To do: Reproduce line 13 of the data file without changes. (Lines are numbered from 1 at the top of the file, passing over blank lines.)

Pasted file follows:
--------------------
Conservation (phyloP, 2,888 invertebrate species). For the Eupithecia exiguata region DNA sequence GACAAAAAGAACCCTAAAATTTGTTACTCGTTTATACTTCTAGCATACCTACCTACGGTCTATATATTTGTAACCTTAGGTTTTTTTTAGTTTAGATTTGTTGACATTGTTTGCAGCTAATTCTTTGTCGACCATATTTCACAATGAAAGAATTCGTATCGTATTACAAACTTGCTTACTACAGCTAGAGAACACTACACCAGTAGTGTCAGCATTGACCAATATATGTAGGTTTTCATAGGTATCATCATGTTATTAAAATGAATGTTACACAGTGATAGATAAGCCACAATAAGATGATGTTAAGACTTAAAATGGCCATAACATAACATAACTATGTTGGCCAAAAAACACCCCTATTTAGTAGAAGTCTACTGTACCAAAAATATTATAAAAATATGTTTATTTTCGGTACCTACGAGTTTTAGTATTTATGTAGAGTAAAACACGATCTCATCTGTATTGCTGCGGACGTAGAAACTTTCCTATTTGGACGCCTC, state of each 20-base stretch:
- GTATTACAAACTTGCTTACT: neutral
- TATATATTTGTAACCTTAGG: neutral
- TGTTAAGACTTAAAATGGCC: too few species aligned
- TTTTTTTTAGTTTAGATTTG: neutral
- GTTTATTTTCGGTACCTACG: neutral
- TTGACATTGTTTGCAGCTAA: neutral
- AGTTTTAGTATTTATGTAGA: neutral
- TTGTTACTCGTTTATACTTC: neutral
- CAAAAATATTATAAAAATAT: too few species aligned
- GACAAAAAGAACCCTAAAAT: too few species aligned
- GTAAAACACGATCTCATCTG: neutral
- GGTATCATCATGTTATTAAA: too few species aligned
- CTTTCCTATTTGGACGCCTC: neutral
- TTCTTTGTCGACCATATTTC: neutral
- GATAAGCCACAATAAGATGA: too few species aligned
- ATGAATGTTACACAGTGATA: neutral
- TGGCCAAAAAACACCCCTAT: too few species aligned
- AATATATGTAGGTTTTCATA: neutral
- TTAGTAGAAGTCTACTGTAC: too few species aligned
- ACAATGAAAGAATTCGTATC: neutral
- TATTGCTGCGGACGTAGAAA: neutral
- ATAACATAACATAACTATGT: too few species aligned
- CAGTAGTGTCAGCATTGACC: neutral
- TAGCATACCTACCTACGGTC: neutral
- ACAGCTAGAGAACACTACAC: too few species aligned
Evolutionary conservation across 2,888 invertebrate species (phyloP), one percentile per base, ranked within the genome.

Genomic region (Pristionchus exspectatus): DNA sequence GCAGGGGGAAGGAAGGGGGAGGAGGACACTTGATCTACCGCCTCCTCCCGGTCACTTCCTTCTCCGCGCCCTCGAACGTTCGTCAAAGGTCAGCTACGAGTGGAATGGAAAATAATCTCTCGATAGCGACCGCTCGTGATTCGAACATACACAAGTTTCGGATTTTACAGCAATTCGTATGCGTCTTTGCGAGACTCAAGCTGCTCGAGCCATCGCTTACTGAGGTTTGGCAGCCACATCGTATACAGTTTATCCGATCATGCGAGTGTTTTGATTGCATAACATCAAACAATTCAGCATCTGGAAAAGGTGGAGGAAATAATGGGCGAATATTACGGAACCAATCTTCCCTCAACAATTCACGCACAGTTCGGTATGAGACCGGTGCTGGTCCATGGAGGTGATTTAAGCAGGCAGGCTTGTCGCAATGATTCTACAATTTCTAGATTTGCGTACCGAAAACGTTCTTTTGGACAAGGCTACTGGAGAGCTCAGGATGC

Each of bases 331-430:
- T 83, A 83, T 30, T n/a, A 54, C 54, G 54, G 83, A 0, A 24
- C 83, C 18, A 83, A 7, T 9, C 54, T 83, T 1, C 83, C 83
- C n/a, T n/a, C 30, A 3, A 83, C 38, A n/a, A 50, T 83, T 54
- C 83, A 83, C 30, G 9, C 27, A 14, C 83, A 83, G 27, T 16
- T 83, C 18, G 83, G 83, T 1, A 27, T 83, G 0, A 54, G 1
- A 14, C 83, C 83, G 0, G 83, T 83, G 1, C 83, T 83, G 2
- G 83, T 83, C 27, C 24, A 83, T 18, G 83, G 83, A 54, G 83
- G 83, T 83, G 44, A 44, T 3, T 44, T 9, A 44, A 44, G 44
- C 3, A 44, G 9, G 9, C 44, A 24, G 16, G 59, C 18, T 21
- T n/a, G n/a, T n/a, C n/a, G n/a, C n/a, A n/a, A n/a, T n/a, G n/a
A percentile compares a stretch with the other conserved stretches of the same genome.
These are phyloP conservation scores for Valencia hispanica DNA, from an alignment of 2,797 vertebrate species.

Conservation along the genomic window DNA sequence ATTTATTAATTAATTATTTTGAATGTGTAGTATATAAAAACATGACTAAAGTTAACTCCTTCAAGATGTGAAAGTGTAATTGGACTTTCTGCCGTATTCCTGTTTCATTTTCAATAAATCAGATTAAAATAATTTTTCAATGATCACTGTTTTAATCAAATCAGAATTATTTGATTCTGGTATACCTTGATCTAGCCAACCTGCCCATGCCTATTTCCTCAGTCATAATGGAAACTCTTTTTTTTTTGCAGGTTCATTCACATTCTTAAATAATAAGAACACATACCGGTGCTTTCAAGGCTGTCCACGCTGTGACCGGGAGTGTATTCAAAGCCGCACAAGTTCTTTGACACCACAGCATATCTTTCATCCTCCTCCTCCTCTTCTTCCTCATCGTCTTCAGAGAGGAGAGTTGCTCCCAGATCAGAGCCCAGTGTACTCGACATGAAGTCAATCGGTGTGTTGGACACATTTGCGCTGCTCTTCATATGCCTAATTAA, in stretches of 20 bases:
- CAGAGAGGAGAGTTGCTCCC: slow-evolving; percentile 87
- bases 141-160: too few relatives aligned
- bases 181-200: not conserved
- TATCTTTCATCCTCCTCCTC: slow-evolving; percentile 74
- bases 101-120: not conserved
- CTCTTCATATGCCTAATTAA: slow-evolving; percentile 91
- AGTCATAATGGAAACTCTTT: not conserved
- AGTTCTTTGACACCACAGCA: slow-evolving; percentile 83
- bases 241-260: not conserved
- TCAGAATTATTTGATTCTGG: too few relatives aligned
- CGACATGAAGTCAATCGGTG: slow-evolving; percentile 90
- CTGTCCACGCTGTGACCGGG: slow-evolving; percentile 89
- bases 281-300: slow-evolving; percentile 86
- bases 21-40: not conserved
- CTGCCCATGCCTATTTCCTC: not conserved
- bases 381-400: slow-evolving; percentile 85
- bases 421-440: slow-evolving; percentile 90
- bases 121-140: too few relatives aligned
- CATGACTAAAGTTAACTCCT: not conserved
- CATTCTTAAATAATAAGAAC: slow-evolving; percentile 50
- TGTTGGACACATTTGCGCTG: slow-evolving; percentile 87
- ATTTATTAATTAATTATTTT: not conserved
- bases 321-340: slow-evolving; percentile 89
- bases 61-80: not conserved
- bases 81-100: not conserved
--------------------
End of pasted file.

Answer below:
- GGTATCATCATGTTATTAAA: too few species aligned